The time you spend alone on your commute may be the only time you spend alone. Make it count. Make a kickass playlist of songs you love to sing, roll down your windows and experience that euphoria of freedom you first felt when you were sixteen and alone in a car. Download some podcasts you’re excited about. Subscribe to Audible (or download an audiobook from your local library) and listen to some books you’ve never had time to read. Call someone you never have time to communicate with.
6. Don’t over-schedule your kids
It’s hard to say, "You can’t take three dance classes and soccer, because I don’t want to spend my life in a car." But it’s true! Over-scheduling your kids usually means over-scheduling yourself. It’s important for kids to recognize that parents are human beings who have needs and wants that go beyond chauffeuring.
It is okay to say no to two birthday parties in a day. It’s okay to tell your kids that have to choose between activities. It’s okay to take one day a week off from driving anyone anywhere.
7. Give yourself a break every single day
Reserve time to do something for yourself every day, even if it’s just for a few minutes. The surest way to make that happen is to make it a habit. Meditate for ten minutes between dropping the kids off at daycare and going into work. Take a walk by yourself every evening. Enjoy a cup of hot tea during your child’s naptime or a morning break at work.
8. Do things just because you enjoy doing them
Joy is a good enough reason for action. Why read a book you want to read even though it has nothing to do with parenting or work? Because it brings you joy. Why hire a babysitter just so you can take a workshop about pallet art? Because you freaking love pallet art. Your happiness still matters. Do things that make you feel good.
9. Do something that scares you
I don’t mean you have to go cliff diving to rediscover yourself after becoming a parent (or maybe you do - I can’t speak for you), but there is great personal growth potential in taking a risk. Challenge yourself. Dare to set a personal goal, try something new or return to something you were once passionate about.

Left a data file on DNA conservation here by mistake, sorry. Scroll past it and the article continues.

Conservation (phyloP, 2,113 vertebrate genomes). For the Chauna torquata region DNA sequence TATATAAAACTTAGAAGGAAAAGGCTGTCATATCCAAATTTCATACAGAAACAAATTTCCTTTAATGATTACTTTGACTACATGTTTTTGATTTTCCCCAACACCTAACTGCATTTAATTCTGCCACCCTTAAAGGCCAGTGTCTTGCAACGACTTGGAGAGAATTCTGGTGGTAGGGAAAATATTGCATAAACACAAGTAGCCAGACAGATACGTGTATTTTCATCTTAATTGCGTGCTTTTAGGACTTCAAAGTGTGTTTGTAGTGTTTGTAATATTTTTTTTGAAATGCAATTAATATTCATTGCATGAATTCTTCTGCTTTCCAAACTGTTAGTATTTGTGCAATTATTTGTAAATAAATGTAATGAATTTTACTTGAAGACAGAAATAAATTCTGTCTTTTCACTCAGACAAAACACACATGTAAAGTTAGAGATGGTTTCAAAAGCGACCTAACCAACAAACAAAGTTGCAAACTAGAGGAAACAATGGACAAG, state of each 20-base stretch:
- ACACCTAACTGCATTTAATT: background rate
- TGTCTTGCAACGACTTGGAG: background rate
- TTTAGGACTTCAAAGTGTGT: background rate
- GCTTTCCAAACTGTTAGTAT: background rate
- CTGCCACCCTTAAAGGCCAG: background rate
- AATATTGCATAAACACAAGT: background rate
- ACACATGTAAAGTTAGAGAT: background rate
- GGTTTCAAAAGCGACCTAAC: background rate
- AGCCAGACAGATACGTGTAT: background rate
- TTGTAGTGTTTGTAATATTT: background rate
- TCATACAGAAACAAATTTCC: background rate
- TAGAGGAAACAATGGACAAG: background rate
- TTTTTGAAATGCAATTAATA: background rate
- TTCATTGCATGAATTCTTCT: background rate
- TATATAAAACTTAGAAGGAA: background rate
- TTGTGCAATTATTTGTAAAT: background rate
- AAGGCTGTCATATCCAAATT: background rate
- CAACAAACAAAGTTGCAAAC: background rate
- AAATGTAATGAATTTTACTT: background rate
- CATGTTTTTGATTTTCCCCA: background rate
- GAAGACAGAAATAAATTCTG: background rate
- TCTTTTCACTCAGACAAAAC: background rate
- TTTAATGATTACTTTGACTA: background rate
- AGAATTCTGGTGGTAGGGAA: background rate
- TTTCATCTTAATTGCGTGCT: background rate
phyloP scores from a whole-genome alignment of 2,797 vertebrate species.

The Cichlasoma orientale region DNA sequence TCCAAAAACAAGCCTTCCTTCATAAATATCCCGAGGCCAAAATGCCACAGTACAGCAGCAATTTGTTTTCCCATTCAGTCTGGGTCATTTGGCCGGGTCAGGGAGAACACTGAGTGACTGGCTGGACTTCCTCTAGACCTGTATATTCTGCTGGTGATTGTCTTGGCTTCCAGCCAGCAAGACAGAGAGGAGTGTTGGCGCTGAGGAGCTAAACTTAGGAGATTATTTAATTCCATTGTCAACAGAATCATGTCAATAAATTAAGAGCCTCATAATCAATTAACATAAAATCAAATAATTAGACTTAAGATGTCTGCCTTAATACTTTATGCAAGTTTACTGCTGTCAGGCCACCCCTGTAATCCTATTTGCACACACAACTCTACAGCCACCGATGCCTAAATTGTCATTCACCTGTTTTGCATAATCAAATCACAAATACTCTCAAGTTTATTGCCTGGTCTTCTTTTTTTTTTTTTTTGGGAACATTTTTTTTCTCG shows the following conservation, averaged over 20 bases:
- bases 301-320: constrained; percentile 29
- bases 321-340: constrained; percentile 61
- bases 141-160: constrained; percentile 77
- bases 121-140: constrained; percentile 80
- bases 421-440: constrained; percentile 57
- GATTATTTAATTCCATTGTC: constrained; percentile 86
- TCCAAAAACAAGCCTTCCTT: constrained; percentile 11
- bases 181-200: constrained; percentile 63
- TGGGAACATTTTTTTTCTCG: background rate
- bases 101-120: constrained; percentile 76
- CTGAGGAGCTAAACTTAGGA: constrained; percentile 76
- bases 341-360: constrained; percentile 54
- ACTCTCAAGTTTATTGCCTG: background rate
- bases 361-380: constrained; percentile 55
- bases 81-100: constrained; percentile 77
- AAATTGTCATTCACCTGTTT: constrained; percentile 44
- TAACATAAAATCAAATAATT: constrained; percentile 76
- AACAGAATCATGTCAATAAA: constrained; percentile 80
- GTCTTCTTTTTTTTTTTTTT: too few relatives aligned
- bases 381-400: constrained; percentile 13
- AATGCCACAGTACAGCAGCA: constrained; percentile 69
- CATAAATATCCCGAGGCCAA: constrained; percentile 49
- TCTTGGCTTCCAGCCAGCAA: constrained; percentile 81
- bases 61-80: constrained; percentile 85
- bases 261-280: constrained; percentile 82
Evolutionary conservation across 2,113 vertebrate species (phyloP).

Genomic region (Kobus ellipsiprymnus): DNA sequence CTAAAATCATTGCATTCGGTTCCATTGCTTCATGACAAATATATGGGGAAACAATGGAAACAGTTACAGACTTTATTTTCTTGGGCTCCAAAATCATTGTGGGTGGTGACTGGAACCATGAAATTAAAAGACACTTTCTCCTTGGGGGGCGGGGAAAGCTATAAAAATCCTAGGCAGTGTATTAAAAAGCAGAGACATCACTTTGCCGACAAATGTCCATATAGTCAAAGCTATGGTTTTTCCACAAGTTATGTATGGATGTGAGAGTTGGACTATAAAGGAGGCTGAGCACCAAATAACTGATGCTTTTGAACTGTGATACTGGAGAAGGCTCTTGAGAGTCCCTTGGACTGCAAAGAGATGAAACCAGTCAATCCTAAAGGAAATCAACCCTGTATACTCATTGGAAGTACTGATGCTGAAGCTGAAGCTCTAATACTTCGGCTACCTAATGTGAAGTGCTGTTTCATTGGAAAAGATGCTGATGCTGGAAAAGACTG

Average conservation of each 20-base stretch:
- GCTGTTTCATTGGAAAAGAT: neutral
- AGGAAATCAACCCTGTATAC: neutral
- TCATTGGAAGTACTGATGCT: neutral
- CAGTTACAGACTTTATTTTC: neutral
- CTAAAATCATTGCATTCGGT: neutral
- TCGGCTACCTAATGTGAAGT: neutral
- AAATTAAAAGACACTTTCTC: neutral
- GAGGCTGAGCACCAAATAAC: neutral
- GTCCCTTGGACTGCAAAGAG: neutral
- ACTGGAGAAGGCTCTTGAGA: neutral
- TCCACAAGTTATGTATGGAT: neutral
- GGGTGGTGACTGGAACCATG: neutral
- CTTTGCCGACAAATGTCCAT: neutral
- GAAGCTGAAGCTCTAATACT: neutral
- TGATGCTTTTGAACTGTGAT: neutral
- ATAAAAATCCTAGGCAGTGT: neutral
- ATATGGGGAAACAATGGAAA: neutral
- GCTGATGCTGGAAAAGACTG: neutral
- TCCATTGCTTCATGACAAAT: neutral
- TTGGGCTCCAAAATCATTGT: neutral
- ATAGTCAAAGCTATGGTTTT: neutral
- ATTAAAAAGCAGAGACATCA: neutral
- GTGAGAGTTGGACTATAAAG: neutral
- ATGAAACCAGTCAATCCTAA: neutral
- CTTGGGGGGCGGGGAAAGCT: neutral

For one friend of mine, the risk was taking her first ballet class in many years. For another friend it was getting together a group of friends to play Dungeons and Dragons. For me it was doing an improv show for the first time postpartum.
I’d done improv and sketch comedy my entire adult life right up until I got pregnant. Then three years passed. Here was this thing I used to do for myself that made me feel wildly nervous, and excited, and challenged and alive. Then I had children and taking care of them made me feel wildly nervous, and excited, and challenged and alive in a very different way.
On a whim, I decided to push myself out of my parenting comfort zone. We got a babysitter so my husband could watch me do improv like he used to when we were first dating. All the way to the theater I said, "Why am I doing this to myself?"
I wasn’t sure I was still capable of being funny, or thinking fast, or being confident enough to have an audience believe in me. I mean, I was just a mom who was never sure if I was doing the right thing or not.
Then the lights came up onstage, and there I was again. I was still there.
Whatever you do, be sure to preserve some time and energy for yourself. It’s best to carve out this time as soon as you fall into a parenting routine. Your relationship with your entire family will benefit from taking at least a few minutes a day to further your growth or ground yourself. No matter how often your child begs for your attention, it’s ok to put yourself first sometimes.